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Fourier cosine series of cos(x) from x=0 to Pi

  1. May 16, 2009 #1
    1. The problem statement, all variables and given/known data
    Find the Fourier cosine series for f(x) = cos x, 0 < x < Pi

    EDIT: I believe we are talking about a half-range extension..


    2. Relevant equations
    Fourier cosine series:
    f(x) = a0/2 + Sum(n = 1 to infinity) (an * cos (nx))

    where a0 = 2/L * integral (x = 0, x = L) (f(x) dx)

    and an = 2/L * integral (x = 0, x = L) (f(x) * cos (n*Pi*x/L) dx)

    Sorry if thats hard to understand...


    3. The attempt at a solution

    I graphed the function and extended the period to - Pi, i.e. -Pi < x < Pi

    I found a0 = 2/Pi * integral (x = 0, x = L) (cos x dx) = 0
    an = 2/Pi * integral (x = 0, x = L) (cos x * cos (nx) dx)
    and evaluated the integral using IBP...

    an = 2/Pi * (ncos(x)*sin (nx) - sin(x)cos(nx))*1/(n2-1)| x = 0, x = Pi
    which gives me an = 0!

    So the Fourier cosine series would be:
    f(x) = 0

    I would really appreciate any clarification as getting 0 for the series doesnt sound right..

    Thank you in advance
     
    Last edited: May 17, 2009
  2. jcsd
  3. May 17, 2009 #2

    tiny-tim

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    Hi alias99! :smile:
    Nooo … no need for IBP here (and it doesn't help anyway :redface:) …

    learn your https://www.physicsforums.com/library.php?do=view_item&itemid=18"

    cosx cos(nx) = … ? :smile:
     
    Last edited by a moderator: Apr 24, 2017
  4. May 17, 2009 #3
    Hi tiny-tim! :smile: (reminds me of the Nudie juices..hmm)
    Thanks for your response ;)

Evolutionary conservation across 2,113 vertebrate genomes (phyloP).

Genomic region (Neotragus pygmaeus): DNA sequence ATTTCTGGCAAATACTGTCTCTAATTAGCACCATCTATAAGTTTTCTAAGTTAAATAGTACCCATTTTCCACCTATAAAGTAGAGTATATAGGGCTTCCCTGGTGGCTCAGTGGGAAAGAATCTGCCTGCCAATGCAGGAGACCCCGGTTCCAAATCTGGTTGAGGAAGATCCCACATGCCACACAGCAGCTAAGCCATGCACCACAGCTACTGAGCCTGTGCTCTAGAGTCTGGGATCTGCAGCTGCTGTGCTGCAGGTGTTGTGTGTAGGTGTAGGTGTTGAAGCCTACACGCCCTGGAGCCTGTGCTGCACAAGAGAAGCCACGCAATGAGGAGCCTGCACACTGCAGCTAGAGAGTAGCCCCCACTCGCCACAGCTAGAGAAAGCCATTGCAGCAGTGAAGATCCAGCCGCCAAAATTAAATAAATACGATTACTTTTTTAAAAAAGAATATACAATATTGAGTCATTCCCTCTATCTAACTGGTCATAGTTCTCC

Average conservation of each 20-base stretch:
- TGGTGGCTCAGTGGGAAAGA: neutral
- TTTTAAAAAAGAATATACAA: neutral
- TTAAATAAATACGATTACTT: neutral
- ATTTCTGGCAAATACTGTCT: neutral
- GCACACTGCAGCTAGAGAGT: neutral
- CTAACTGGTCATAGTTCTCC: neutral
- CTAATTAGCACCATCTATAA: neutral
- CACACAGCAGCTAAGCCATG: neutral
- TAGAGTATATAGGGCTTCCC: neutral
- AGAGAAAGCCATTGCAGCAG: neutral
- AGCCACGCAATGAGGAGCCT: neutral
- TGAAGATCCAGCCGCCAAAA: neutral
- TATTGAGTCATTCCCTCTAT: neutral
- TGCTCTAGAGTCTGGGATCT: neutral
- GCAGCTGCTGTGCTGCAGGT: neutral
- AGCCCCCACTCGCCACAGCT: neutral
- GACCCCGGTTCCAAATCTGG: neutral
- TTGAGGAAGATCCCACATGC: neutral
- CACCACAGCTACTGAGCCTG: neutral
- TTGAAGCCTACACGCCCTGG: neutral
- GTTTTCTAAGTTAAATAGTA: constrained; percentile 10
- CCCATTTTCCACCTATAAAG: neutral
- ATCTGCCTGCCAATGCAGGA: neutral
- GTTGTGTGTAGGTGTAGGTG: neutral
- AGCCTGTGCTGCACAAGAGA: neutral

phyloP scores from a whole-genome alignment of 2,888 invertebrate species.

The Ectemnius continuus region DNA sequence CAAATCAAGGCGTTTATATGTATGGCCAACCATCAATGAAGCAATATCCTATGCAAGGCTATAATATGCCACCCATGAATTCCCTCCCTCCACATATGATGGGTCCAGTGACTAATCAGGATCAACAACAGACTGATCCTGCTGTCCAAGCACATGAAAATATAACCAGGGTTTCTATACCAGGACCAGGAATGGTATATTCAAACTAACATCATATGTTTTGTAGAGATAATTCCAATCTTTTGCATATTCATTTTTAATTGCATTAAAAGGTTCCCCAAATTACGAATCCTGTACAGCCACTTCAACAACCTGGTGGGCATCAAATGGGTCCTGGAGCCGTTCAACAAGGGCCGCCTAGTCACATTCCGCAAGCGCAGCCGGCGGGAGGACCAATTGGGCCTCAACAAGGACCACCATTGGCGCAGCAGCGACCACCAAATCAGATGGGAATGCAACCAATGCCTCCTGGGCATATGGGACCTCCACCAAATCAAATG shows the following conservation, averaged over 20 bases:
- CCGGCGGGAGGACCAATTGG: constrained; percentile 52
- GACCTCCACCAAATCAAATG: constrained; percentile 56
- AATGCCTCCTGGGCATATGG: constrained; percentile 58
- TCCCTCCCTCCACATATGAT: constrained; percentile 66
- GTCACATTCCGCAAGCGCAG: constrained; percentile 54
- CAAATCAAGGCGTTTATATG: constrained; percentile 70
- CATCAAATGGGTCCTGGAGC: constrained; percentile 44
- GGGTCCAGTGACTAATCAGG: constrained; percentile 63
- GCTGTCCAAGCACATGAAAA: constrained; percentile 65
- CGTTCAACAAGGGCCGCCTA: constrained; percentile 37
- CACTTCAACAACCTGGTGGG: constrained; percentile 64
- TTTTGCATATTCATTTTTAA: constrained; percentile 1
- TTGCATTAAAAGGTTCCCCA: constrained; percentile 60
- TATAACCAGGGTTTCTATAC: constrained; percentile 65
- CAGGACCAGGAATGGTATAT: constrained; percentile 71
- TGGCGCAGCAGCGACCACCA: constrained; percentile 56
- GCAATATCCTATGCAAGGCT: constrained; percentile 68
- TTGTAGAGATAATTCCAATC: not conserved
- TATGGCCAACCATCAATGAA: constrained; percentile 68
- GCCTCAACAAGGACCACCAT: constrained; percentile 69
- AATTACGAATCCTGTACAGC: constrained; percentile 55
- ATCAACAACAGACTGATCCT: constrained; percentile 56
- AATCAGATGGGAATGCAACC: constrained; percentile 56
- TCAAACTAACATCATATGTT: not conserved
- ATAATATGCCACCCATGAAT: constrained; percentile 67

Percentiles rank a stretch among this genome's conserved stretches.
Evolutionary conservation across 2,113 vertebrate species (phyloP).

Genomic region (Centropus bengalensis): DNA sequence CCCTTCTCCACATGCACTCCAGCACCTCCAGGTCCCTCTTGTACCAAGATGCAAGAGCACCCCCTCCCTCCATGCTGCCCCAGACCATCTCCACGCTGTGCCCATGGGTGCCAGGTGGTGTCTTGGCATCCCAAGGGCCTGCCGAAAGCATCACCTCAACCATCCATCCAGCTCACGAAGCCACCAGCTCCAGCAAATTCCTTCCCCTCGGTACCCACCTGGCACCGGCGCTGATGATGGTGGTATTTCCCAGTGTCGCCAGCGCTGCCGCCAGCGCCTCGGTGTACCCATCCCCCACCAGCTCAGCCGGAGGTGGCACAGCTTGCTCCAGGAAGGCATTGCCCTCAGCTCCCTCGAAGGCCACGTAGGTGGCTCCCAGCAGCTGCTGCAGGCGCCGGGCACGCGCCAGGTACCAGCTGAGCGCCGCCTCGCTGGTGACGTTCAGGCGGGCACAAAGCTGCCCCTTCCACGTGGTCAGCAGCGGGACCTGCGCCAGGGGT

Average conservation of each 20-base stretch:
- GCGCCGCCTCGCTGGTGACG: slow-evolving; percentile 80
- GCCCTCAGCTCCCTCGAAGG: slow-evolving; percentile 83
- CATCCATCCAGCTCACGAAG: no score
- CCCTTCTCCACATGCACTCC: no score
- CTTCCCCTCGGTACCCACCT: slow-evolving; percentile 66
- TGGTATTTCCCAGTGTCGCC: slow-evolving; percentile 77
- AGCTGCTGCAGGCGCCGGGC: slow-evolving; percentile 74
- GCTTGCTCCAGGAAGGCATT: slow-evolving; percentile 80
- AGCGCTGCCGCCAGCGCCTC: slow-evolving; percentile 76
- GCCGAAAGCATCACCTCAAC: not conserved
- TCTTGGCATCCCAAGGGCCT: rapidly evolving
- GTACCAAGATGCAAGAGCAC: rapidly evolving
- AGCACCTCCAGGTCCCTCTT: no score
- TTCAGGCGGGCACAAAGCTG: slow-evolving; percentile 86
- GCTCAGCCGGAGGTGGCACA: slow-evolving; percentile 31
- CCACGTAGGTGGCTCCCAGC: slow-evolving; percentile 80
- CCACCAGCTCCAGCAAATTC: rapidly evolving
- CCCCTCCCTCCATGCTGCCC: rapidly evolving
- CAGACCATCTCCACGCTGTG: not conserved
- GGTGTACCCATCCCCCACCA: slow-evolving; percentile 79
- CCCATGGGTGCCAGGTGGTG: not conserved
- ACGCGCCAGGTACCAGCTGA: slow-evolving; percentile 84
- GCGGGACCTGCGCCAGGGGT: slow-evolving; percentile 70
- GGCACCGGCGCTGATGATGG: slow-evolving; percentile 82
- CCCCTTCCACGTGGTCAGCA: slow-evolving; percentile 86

You're right, I do need to learn my identities :tongue:

    I can now evaluate the integral much easier (Lol... funny thing is I did manage to get a result by IBP.. it looked like it would have continued indefinetely but I got the original integral on the RHS, took it over to the LHS and made it the subject)

    so now..

    cosx cos(nx) = 1/2 (cos (x-nx) + cos (x+nx)) :smile: which can be integrated fairly easily

    I still get 0! hehe.. I guess it is 0 after all. probably has something to do with cos(x) having an area under the curve of 0 between x = -Pi and x = Pi (or even x = 0 to Pi)

    I'm probably going to state that the Fourier cosine series of cos (x) with a period of Pi is cos(x) .. or is it 0.. lol :tongue:

    I'd appreciate just a word of confirmation, if you dont mind :)
     
  5. May 18, 2009 #4

    tiny-tim

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    Hi alias99! :smile:
    Well, it seemed a strange question …
    … if f is 2π-periodic, then yes obviously the only term in its Fourier cosine series is the first one, cosx.
     
  6. May 18, 2009 #5
    Great! Thanks alot tiny-tim :biggrin:
     
  7. Jan 15, 2011 #6
    I also just tried to do this and it looks like this is pretty trivial if you try to get the exponential Fourier series instead? Because cosx can be written as e^jwt+e^-jwt
     
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